At the end of her best-selling memoir Eat, Pray, Love, Elizabeth Gilbert fell in love with Felipe, a Brazilian-born man of Australian citizenship who'd been living in Indonesia when they met. Resettling in America, the couple swore eternal fidelity to each other, but also swore to never, ever, under any circumstances get legally married. (Both were survivors of previous bad divorces. Enough said.)
But providence intervened one day in the form of the United States government, which - after unexpectedly detaining Felipe at an American border crossing - gave the couple a choice: they could either get married, or Felipe would never be allowed to enter the country again. Having been effectively sentenced to wed, Gilbert tackled her fears of marriage by delving into this topic completely, trying with all her might to discover through historical research, interviews, and much personal reflection what this stubbornly enduring old institution actually is.
Told with Gilbert's trademark wit, intelligence and compassion, Committed attempts to "turn on all the lights" when it comes to matrimony, frankly examining questions of compatibility, infatuation, fidelity, family tradition, social expectations, divorce risks, and humbling responsibilities. Gilbert's memoir is ultimately a clear-eyed celebration of love with all the complexity and consequence that real love, in the real world, actually entails.
©2010 Elizabeth Gilbert; (P)2010 Penguin
Though I enjoyed this book, I would not necessarily recommend it to all those who loved Eat, Pray, Love. This is because this book is more of an anthropological exploration of marriage rather than a memoir. This book is essentially Gilbert combining things she learns about the institution of marriage with her views as she tries to reconcile the two before her own wedding. There were a plethora of interesting facts and stories, and I really enjoyed it, but dont expect part two of Eat, Pray, Love.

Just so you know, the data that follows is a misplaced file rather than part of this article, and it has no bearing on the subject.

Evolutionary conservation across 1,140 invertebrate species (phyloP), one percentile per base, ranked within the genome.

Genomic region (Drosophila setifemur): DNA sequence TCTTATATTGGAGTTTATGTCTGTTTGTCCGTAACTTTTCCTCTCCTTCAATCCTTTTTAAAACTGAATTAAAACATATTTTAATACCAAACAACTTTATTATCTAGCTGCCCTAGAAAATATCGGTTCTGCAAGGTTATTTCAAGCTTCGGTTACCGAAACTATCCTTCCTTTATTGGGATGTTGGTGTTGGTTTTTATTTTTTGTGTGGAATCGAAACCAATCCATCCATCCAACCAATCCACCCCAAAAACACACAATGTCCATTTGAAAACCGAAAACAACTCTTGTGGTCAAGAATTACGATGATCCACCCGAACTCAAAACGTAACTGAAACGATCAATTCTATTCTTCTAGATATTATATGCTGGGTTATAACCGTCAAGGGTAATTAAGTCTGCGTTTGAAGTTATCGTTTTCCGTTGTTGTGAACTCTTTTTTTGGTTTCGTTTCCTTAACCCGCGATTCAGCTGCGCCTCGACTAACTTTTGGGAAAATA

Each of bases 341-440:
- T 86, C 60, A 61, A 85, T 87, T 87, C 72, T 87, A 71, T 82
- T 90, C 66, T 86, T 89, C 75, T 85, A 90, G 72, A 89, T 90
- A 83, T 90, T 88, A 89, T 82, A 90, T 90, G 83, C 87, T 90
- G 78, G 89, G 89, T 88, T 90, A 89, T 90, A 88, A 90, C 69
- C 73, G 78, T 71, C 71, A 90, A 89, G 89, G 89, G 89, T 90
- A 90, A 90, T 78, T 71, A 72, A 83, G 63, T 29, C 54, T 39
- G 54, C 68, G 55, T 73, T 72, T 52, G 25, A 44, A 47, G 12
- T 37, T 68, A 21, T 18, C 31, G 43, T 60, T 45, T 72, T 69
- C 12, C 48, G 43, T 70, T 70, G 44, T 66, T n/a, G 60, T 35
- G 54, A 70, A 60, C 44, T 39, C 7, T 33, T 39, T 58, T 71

A very nice book to listen to.
I would recommend it to folks who are also thinking of getting married.
There is a moment in the book where Elizabeth details to her betrothed all of her neurotic faults and failings. He accepts her. If you can do the same thing and get over her fraught tone and neurotic over-thinking then you will also love this thoughtful book about the benefits and liabilities of conventional and unconventional marriage.
Liz brings interesting insights into feminism, marriage, relationships and self-awareness in a humorous and enjoyable read. It is a 'self help' book with a great narrative.
I love Elizabeth's writing. She is so personal and open about her experiences and her opinions I love the real world research she includes in this book, the depth she dives into about marriage and relationships. It is an interesting perspective, very different from the way I was raised, but I appreciate new opinions and ideas. I think this will offer some good insight to anyone who is deeply in love, wanting to get engaged or even already married like myself. Different from the first book, but I enjoyed a new read from Elizabeth. I hope she does more in the future.
I love this continue story of Liz and Felipe and how they ended up breaking their rule of no marriage. It was interesting to me as I thought as well I would never get married again but here I go. To here her talk about how she is a skeptic of marriage really resonated with me. While listening to the story I would catch myself calling my boyfriend Darling just as Felipe calls Liz.
It was very satisfying to hear the continued story of Liz and Felipe; after listening to Eat, Pray, Love. With Love being my favorite part I was left wonder just what happened to them. Additionally I loved the anthropological aspect to the story, I learned so much about marriage and how it varies all over the world yet in many respects is the same. It gave me some food for thought on my up coming marriage to my beloved. While I am sure it was not ment to be a self help book it did have that effect somewhat on me.
Possibly, to review the history of marriage that she presents.
Most interesting: learning about the history of marriage and the possible factors that have caused its decline in America.
She is an excellent writer and very easy to listen to.
I am happily married and fully believe in marriage as a sacred sacrament, but listened to this book to help myself understand what so many people have against marriage these days. It helped, though I do have hope that the author finds peace in marriage as a beautiful form of lifelong committment.
We've heard a lot lately about the sanctity of marriage. Gilbert embarks on an unintended round the world quest to figure out what is this thing we call marriage, where did it come from and what will it mean for her.
Committed is a very different book than Eat, Pray, Love, however, it is just as good. That said, I would only recommend this book to people who are interested in learning about marriage - how it came to be, how the church got involved, etc.
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